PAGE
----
Using a hole saw, the pilot hole was drilled in the center and the 3-1/4” hole could be bored all the way through. Once the cut is complete you’ll want to be sure to deburr the edges and vacuum or blow out all the debris from inside the tank.
The billet clamp plate slides up in through the hole and will center itself due to the exacting machined surface.

In Part 3 we installed a FASS Titanium 165gph lift pump to help with fuel filtration, remove air from the fuel before it gets to the engine, and to help extend the life of the factory CP4.2 injection pump. FASS had recommended the installation of a larger pickup tube and some modification to the factory fuel basket within the stock tank to feed that hungry lift pump, but we’d skipped that part knowing we’d soon be installing this big tank and we hated the thought of dropping the fuel tank twice.

Because we had opted to skip the fuel pickup modifications, our lift pump was running a little louder than it should because it was working harder to pull fuel through the restrictive stock pickup. We knew installing a sump kit with the new Titan tank would be the ultimate upgrade for supplying fuel to the Titanium pump. Deviant Race Parts (DRP) of Coeur d’Alene, Idaho, has been selling a billet fuel sump kit for a few years and now offers one with a fuel return port. The new design makes installation simple and allows the lift pump return line to plumb to the bottom side of the tank rather than through the fuel fill neck. Returning fuel below the fuel level within the tank leaves less chance of unwanted air being introduced into the system, which would create more aeration to the fuel and more work for the lift pump. The large feed port will feed fuel directly to the lift pump, reducing load on the pump, quieting it down and hopefully extending its lifespan. The sump also makes the fuel feed the lowest part of the system, which can eliminate some of the concerns with pump cavitation at low tank levels.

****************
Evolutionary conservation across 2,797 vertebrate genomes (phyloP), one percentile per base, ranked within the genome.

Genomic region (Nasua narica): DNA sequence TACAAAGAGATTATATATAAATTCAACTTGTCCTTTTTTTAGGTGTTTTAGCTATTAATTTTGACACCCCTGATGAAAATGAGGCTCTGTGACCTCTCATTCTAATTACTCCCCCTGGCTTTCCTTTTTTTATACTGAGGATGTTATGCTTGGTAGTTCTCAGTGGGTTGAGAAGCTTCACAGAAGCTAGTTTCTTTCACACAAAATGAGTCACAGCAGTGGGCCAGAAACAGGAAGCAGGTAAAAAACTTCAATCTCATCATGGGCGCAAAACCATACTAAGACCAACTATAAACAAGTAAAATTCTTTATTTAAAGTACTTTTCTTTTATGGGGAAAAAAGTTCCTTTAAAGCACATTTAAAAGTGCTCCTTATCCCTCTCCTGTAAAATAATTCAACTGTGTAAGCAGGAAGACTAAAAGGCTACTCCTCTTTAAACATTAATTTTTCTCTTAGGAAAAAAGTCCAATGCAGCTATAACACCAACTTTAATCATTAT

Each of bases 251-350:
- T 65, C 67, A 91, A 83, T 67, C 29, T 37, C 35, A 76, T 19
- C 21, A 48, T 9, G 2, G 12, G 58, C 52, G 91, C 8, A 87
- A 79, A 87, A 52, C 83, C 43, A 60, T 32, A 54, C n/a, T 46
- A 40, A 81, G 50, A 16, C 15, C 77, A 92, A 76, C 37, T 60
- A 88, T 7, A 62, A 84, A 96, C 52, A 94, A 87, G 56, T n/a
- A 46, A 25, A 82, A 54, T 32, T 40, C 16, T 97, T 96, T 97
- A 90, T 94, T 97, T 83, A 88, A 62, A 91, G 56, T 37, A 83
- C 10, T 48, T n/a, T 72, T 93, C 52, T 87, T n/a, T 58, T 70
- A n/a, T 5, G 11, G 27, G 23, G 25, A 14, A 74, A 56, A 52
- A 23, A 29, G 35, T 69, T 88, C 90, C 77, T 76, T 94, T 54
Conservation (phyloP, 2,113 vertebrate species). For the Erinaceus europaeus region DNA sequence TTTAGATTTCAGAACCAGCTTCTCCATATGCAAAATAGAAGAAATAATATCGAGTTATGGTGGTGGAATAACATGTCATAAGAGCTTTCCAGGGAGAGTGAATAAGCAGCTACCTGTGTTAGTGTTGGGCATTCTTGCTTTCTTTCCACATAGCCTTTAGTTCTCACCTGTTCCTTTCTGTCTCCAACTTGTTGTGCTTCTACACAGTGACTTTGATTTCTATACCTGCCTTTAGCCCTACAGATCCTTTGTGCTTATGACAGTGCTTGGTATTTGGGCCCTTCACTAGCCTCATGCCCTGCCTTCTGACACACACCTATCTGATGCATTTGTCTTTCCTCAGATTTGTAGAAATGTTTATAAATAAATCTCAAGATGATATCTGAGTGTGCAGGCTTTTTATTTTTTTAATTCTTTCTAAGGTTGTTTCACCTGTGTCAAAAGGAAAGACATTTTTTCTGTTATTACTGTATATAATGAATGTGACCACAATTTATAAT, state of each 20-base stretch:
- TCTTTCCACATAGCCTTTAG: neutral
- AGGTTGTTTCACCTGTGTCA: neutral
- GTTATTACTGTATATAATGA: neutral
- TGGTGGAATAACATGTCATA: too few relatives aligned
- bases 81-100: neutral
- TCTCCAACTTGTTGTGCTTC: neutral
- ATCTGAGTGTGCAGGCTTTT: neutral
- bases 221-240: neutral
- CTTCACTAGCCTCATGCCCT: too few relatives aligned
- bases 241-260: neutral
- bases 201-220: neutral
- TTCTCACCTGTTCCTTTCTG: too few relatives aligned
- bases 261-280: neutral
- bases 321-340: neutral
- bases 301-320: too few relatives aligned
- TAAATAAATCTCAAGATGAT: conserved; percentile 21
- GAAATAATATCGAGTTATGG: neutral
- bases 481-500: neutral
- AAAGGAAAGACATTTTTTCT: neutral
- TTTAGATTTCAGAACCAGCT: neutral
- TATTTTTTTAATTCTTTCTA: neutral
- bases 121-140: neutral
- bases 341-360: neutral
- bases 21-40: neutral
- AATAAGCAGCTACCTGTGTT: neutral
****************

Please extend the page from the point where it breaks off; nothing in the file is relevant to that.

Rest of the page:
All of this was done in a home garage using basic hand tools, and while a two-post life and the truck six feet in their air would’ve made it easier, a couple of jack stands and some finagling to get the tank in/out from under the frame wasn’t too tough. This truck is currently averaging around 17.3 miles per gallon and the Titan tank now gives us close to a 1,000-mile range between fill-ups. Once this truck is outfitted for towing a fifth wheel trailer, the increased capacity should be especially nice when fuel mileage drops while dragging that extra 14,000 pounds of weekend fun. Over the course of the next few project installments this truck will be getting some much-needed traction bars, some paint-matched fender flares and an in-bed gooseneck hitch (elsewhere in this issue) so we can really put it to work. There are some exciting power adders on the docket as well with a CP4 pump upgrade and better flowing exhaust manifold and up-pipes ready to go in.

You may think we’re crazy for putting that big hole in the bottom of a new Titan tank and would have concerns of leaks. But the DRP kit uses a specially cut square O-ring that offers maximum sealing surface between the billet sump and fuel tank for a leak-free seal.